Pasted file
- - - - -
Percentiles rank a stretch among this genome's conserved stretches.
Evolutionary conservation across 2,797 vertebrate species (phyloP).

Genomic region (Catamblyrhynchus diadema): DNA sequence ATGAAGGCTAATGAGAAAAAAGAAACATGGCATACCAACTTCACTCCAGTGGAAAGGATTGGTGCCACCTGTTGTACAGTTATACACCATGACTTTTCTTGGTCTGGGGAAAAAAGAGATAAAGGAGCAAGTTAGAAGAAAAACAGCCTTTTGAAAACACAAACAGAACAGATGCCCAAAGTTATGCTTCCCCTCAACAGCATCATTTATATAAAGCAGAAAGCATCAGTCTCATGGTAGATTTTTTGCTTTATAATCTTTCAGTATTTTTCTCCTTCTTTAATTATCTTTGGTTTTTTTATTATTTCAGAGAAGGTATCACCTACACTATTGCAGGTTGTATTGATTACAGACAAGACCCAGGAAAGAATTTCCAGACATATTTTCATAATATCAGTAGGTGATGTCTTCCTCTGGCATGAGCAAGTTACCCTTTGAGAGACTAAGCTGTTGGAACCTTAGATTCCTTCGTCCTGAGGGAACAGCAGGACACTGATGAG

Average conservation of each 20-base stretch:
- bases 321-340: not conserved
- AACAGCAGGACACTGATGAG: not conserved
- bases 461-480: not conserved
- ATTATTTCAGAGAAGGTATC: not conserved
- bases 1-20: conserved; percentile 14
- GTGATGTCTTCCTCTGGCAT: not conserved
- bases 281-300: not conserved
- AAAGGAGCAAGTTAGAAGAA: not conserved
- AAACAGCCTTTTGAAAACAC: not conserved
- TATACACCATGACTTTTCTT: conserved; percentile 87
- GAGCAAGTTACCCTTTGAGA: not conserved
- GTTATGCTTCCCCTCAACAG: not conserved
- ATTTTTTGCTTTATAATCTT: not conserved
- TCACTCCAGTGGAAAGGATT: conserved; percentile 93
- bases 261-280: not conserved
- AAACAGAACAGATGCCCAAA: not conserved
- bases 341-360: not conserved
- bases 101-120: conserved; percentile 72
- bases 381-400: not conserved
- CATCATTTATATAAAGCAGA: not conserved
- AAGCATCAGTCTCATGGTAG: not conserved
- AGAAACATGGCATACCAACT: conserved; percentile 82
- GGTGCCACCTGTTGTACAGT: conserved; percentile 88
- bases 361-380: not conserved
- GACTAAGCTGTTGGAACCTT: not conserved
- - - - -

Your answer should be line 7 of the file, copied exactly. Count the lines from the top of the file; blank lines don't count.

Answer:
- bases 461-480: not conserved